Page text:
A feminist tackles Japan’s aging problem

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A feminist tackles Japan’s aging problem

Like many feminist scholars of her age, Chizuko Ueno, 58, a professor of sociology at the University of Tokyo and a noted figure in Japanese gender studies, belongs to the generation of “student power.” She went to college in the late 1960s, participating in a global student movement for the New Left. Then, like many other women involved in student activism, Ms. Ueno became dissatisfied with the group’s male-dominant voices. She eventually left her male colleagues to join a new grassroots movement among a small group of women outside the campus, which later turned into a women’s movement in Japan.
The backlash against feminism and gender policies in Japan was a fierce battle in itself, she recalls.
In “Talking at the Edge,” her latest book, which is based on a series of written exchanges with a Korean sociologist, Cho Hae-joang, Ms. Ueno quotes Mitsu Tanaka, a leading feminist activist, who writes that the women’s movement in Japan is “a malicious child born out of the womb of the neoleftist movement” who is blamed for not resembling his parents.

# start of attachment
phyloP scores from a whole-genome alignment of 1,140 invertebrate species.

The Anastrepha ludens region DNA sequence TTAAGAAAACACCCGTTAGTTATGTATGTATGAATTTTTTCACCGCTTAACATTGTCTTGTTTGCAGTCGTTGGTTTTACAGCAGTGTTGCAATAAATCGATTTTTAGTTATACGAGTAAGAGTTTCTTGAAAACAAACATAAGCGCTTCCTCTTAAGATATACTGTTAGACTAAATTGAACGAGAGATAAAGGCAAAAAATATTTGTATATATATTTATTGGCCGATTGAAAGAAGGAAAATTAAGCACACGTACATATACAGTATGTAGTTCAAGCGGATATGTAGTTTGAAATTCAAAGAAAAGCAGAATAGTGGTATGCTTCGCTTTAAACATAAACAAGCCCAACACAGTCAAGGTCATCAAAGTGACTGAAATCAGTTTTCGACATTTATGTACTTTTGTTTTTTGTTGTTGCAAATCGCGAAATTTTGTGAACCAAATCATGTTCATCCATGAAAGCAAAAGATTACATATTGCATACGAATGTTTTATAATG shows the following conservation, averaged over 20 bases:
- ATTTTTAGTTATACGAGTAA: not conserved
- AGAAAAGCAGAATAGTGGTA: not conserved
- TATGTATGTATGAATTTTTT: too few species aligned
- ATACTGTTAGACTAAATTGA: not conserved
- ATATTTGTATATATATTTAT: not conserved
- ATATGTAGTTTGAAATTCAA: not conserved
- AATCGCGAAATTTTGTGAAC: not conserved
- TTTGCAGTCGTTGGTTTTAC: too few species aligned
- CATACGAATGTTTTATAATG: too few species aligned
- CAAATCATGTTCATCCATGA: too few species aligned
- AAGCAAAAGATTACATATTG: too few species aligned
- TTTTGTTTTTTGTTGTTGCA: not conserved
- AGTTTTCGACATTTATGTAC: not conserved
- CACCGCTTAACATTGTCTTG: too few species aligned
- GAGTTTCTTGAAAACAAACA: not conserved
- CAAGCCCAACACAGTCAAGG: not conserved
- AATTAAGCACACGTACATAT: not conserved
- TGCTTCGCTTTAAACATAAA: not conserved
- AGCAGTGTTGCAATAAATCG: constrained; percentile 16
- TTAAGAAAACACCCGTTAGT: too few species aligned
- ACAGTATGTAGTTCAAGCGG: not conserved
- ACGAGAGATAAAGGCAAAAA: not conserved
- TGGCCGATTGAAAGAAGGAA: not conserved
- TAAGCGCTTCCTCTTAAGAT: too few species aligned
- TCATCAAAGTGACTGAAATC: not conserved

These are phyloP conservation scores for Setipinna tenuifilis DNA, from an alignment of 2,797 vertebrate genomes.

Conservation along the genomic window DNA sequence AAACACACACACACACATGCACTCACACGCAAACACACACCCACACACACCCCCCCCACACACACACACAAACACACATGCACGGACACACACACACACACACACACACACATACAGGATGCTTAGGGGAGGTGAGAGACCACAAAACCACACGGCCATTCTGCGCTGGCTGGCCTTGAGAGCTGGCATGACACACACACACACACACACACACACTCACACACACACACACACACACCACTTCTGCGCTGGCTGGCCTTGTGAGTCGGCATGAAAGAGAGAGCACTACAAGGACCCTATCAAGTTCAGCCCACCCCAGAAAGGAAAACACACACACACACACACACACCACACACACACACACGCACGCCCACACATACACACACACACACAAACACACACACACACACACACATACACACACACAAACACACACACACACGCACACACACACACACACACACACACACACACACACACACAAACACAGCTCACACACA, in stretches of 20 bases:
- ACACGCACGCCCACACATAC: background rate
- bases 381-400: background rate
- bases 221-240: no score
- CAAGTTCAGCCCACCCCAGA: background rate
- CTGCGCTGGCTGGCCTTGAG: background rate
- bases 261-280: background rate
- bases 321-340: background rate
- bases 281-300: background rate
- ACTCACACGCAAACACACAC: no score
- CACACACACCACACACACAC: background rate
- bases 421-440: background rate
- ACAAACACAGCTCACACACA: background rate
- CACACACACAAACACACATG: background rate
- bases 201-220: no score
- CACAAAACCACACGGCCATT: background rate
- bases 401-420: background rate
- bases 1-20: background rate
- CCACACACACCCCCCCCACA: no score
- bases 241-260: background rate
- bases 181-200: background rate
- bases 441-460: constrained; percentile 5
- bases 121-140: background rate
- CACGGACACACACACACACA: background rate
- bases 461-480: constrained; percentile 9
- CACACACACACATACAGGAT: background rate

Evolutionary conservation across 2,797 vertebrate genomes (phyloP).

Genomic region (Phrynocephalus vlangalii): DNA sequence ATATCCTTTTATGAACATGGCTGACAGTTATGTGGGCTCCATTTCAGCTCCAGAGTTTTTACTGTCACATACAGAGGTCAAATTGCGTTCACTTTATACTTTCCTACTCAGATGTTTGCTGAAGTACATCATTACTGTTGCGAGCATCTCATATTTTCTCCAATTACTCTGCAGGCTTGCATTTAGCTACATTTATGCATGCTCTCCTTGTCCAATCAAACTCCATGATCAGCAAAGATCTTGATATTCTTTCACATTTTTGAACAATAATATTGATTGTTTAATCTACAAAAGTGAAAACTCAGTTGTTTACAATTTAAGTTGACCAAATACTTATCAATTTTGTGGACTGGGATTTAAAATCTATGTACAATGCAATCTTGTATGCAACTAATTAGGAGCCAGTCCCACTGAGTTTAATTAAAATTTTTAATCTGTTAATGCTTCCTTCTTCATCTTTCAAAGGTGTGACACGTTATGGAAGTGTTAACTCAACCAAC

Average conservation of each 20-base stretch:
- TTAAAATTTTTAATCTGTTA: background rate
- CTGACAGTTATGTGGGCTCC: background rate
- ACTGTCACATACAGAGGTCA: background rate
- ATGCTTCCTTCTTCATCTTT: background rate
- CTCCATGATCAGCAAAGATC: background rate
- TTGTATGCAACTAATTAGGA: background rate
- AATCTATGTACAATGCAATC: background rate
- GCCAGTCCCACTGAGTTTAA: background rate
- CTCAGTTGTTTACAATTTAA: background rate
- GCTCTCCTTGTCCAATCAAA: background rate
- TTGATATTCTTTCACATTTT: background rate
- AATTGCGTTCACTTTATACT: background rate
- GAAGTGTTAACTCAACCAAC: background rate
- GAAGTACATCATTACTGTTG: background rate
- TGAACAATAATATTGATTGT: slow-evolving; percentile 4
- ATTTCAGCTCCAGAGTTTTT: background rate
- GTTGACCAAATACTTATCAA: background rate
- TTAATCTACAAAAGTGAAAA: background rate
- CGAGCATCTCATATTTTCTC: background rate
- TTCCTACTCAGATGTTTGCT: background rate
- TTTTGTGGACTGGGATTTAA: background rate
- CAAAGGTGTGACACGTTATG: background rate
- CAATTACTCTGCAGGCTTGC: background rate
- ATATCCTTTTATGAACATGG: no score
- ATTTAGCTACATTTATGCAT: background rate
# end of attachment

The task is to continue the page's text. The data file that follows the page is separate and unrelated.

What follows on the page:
“I had enough reason to be angry at the men of my generation, so I betrayed my male colleagues,” she says, chatting over coffee during her recent visit to Korea to participate in Women’s Worlds 2005, an interdisciplinary congress of women, which took place at Ewha Womans University.
Ms. Ueno’s research lately concerns the issue of “care” for the aging society of Japan. For years, she posed the option of making household work in Japan the state’s responsibility. As a member of the Senior Women’s League, she implemented trial research in Kyushu to train local housewives to work at care-giving facilities for the elderly. The procedure was carried out under Japan’s new plan for an insurance system that allows those over 65 to receive long-term care services.
The law eased the care-giving burdens for families living with senior citizens in Japan, a country facing a major problem with an aging society where, in 15 years, one out of five citizens will be elderly, amid a declining birth rate. But the system has also given thousands of middle-aged women, who are experienced in care-giving duties at home, vast job opportunities, as demands for such services increase. The law required nearly 10 years of preparation since the idea was first conceived, she says, but the result certainly paid off.
“It was rewarding,” she says, referring to her experience of working with the housewives for the care centers. “They knew what they were doing. They had reason to do it. I never lose respect for them.”
Ms. Ueno’s standing among Japanese feminists rose with her book “A Study of Sexy Girls,” a media analysis of modern Japanese women. Several of her publications were translated into Korean, including “Nationalism and Gender,” “Patriarchy and Capitalism” and “Playing Women.”